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I heard that A; it seems like A; it appears that A

  1. I heard that A; it seems like A; it appears that A
  2. Just like A; typical of A
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きのう かれ けんした らしい   
It seems that he got into a fight with him yesterday.
6
キャロル  ウィル        らしい   
I heard that Carol and Will have split up.
9
      した らしい  
It seems that they had a fight.
8
    らしい  
He seems ill.
5
      らしい  
He seems to be very sleepy.
5
     コンピューター     らしい  
I heard that he bought a new computer.

Getting the sentences
Construction
(Elements in parentheses are optional.)
AVerb: Casual
 
Aい adjective
 
Aな adjective
 
ANoun
 
 
らしい
Basic Examples:
あそこいるらしい (I hear there are strange people there)

らしい (I hear he's a smart one)

ここあのらしい (That cat seems to be famous here)

あれらしい (Well it appears to be true)

Related Expressions
Where this grammar is found


User notes
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Just like A; typical of A

  1. I heard that A; it seems like A; it appears that A
  2. Just like A; typical of A
Join for free or Login to study this and other grammar in the lesson Sentence Endings II!
6
    といえば  やっぱり ふんどし でしょう  
When you say 'manly', a sumo wrestler's loin cloth comes to mind.
2
        もっと    らしく して   
Don't walk bowlegged. Be more feminine.
13
その    いかにも  らしい  
The idea is typical of him.
10
   こと         こと       まさに   らしい  
It is just like her to think of others before thinking of herself.

Getting the sentences
These user sentences have been verified by a native speaker.

avatar
ferrygirl
Level: 6
(10 years ago)
のスカートはいかにもガールらしい
Her skirt is typical of yamagirls.
1
6
avatar
mysticfive
Level: 908
(10 years ago)
very nice usage ^.^ only thing I could suggest is a period if you want to pick at nits ^.~
0
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Construction
(Elements in parentheses are optional.)
ANoun
らしい 
Basic Examples:
らしい (typical of summer)

Where this grammar is found


User notes
15

with らしい you can't say something is like something it's not (for example a girl can't be らしい); it has to be something that exemplifies what it is.
12 years ago
avatar mysticfive - Level 908

Discussion about this grammar
avatar
Years Studied: 7
Studying:
Level: 1, : 657
This structure already appears with a different usage here: http://www.renshuu.org/index.php?page=grammar/individual&id=129

Maybe they could be merged together?
1
13 years ago
avatar
Site admin
Level: 109, : 6,621
Combined!
0
13 years ago
avatar
Years Studied: 3
Studying: 2, N2/N1
Level: 3, : 93
So, just to be sure, can this grammar be used with a noun which has been modified by an adjective? Like 'sad person' for example?
0
12 years ago
avatar
Site admin
Level: 109, : 6,621
Pretty sure! ()
0
12 years ago
avatar
Years Studied: 3
Studying: 2, N2/N1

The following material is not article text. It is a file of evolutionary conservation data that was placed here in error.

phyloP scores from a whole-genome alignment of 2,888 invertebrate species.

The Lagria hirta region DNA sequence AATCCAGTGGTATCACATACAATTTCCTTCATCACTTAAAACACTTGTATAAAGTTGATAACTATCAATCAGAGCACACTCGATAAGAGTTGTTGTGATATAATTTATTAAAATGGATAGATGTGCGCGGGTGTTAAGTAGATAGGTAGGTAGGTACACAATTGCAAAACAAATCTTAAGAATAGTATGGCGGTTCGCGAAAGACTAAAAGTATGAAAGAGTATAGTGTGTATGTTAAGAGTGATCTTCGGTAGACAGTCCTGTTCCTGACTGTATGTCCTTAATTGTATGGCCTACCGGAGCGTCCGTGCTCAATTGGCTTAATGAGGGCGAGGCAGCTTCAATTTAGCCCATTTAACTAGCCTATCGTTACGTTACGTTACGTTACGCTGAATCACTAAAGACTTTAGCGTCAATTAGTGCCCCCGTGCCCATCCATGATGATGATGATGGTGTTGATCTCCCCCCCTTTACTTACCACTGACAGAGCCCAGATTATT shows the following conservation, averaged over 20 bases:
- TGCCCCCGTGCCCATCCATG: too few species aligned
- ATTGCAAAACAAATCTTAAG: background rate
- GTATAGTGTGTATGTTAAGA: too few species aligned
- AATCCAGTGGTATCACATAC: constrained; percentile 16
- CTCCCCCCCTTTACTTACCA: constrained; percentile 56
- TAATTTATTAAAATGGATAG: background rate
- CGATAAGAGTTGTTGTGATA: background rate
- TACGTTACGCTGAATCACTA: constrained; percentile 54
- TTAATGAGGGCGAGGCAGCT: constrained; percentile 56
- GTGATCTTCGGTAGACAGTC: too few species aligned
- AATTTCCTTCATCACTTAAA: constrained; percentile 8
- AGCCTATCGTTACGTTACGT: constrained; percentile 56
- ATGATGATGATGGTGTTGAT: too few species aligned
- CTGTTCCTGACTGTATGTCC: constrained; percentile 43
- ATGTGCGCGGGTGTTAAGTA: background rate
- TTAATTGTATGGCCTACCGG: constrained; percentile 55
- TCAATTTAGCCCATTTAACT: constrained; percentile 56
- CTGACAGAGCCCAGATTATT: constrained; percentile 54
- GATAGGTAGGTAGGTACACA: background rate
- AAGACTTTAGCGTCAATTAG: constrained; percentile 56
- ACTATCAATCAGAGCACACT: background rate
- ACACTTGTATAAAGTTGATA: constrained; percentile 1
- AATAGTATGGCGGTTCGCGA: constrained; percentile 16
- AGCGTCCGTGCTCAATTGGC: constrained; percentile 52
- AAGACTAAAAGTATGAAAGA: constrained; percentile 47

Level: 3, : 93
Don't laugh =(
0
12 years ago
guest
Can someone explain what makes this different from "っぽい"? From what I'm understanding, they are kind of interchangeable. Is that wrong?
0
12 years ago
avatar
Site admin
Level: 109, : 6,621
They are similar, but one of the main differences it that らしい is based on conjecture: based on information you've gathered previously. っぽい can be something you say as soon as you see it.

Also, っぽい also has a lot of uses that just can't be used with らしい. I tend to think of when it's translated as "-ish", like blackish くろっぽい - this isn't something you'd say with らしい: it's a visual observation, not something that you'd say after considering other evidence/information.
4
12 years ago
guest
I don't think I completely understand but I'll go through all the sentences a few more times to try and get a better understanding. Thanks!
0
12 years ago
avatar
Site admin
Level: 109, : 6,621
Sorry about that! I'm pushing over the next couple of months to increase the number of model sentences, as they are sorely lacking in a number of places.
0
12 years ago
guest
ありがとうございます :)
0
11 years ago
avatar
Years Studied: 3
Studying: JLPT N3
Level: 1, : 284
Sorry to bring up a 3 year old discussion, but with らしい and っぽい... I usually hear people using っぽい when decribing something as being typical of what it is. っぽい, ちゃんっぽい, etc. So, this would be used for imediate reactions to something you see, rather than something that is typical all the time, such as らしい, らしい. These are based on the general concensus of what winter and teachers are usually like. From this, I kind of assumed っぽい was a way of saying something is a lot like something else. (っぽい: Boyish, ちゃんっぽい: Like a baby.) I also assumed that you could use っぽい to describe something as being like something it is obviously not, like calling a girl っぽい. Is this interpretation of mine correct?
0
10 years ago (Edited 10 years ago.)
guest
There was some recent discussion somewhat related to this on the grammar page for っぽい: http://www.renshuu.org/index.php?page=grammar/individual&id=292 Edit: Also, I should add that I always saw らしい as being similar to the English expression, "That's SO like her!" (it works better if you imagine a Valley girl saying it) Or: "He's late again. That's not like him at all."
1
10 years ago (Edited 10 years ago.)



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